Lawsuit claims Lexington-based gun shop illegally shipped firearm to mass shooter in Illinois

Shooting July Fourth Parade
Posted at 11:49 AM, Sep 29, 2022
and last updated 2022-09-29 19:21:02-04

LEXINGTON, Ky. (LEX 18) — A Lexington-based gun shop has been sued by victims of a mass shooting in Illinois, claiming it sold an assault rifle to the alleged shooter.

The shooting happened on July 4th in Highland Park, Illinois during the city's Fourth of July parade. Seven people were killed and more than 30 others were injured by bullets or shrapnel during the attack.

Survivors of the shooting, Keely and Jason Roberts, filed the lawsuit in Lake County Circuit Court in Illinois on Tuesday. The lawsuit says Keely Roberts was shot and her son was paralyzed by a bullet.

Several firearm companies are being sued, including the Lexington-based Bud's Gun Shop ( Smith and Wesson Brands, INC., Smith & Wesson Sales Company, Smith & Wesson, and Red Dot Arms LLC are also involved in the lawsuit, according to court documents. The alleged shooter, 21-year-old Robert Crimo III, and his father are also being sued.

The lawsuit says that Bud's Gun Shop sold an assault rifle to the alleged shooter despite the fact that it is illegal for people who live in Highland Park, Illinois to acquire and possess assault weapons.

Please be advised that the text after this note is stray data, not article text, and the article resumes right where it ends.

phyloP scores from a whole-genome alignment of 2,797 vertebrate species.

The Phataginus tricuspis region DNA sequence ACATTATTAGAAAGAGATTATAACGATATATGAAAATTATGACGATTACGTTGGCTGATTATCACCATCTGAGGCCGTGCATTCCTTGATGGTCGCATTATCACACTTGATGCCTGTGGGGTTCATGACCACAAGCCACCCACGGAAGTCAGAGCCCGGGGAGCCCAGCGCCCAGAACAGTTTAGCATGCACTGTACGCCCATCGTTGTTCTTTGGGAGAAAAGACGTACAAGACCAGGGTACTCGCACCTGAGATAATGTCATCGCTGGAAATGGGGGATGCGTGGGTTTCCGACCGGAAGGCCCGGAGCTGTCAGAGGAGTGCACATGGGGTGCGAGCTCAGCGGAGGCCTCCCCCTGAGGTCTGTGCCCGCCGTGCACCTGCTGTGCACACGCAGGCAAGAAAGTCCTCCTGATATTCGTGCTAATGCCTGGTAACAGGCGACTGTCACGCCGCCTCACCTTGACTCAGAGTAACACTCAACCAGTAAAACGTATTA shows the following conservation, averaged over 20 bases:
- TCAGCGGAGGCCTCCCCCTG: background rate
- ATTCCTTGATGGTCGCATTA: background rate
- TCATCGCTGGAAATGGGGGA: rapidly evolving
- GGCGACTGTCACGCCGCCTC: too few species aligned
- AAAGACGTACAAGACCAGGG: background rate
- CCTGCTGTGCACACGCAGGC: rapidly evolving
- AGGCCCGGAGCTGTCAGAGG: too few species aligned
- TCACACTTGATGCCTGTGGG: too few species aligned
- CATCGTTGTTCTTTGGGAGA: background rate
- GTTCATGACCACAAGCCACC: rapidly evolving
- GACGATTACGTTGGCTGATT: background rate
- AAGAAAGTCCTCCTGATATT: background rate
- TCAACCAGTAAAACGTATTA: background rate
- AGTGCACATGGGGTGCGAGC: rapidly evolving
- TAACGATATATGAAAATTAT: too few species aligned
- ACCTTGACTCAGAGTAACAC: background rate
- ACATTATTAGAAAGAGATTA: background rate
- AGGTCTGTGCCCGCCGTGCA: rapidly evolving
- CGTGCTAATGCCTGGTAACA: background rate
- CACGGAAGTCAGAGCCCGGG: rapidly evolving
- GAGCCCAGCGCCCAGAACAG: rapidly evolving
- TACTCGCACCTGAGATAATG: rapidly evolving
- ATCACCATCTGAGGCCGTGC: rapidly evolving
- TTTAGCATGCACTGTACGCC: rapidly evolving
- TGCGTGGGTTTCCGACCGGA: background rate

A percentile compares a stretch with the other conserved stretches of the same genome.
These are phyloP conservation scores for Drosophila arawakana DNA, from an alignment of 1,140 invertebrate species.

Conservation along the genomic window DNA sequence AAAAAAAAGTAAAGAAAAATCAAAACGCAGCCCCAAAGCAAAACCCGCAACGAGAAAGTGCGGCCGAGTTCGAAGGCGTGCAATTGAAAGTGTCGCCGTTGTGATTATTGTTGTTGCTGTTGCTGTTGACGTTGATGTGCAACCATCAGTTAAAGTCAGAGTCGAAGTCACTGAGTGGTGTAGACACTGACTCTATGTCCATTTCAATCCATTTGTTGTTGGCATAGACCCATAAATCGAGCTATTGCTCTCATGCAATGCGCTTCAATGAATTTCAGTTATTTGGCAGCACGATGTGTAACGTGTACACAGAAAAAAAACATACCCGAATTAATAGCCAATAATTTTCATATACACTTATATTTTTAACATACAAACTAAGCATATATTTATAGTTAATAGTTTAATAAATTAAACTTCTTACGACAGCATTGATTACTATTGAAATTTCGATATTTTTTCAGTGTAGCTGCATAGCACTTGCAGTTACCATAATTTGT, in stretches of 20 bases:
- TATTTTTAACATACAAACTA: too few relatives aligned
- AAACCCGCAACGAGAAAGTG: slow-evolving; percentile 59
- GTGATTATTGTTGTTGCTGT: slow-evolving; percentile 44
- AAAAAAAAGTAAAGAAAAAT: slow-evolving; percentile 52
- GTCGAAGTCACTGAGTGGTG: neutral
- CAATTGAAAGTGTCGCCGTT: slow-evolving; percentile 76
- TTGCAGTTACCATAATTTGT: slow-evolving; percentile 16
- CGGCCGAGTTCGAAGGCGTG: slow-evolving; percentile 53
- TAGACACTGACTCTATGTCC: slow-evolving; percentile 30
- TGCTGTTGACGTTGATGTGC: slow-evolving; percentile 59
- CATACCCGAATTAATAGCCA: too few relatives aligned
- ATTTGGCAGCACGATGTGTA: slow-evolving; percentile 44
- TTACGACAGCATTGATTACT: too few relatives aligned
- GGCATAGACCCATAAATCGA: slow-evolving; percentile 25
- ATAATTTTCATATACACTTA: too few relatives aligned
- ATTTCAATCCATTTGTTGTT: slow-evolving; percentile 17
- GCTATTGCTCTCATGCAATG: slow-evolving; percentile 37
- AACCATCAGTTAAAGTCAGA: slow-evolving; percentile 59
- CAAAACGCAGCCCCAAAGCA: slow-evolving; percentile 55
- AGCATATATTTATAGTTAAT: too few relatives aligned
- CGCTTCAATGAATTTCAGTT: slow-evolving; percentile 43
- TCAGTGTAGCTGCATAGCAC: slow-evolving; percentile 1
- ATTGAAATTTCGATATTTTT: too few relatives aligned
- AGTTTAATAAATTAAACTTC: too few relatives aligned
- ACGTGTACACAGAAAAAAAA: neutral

According to court documents, Bud's Gun Shop shipped the gun to Red Dot Arms, a gun dealer located in Illinois, which transferred the assault rifle to the alleged shooter. The lawsuit claims both companies knew where Crimo, the alleged shooter, lived and knew they were selling an assault rifle to him despite it being illegal to possess one in the area.

"Nevertheless, they proceeded with the sale and transfer, enabling the Shooter to carry out his deadly mission," the lawsuit states.

We have reached out to Bud's Gun Shop for comment and have not heard back.

A grand jury indicted Robert Crimo III on 117 counts, including felony charges of murder, attempted murder, and aggravated battery. He pleaded not guilty to the charges back in August.

Click here to read more about the lawsuit.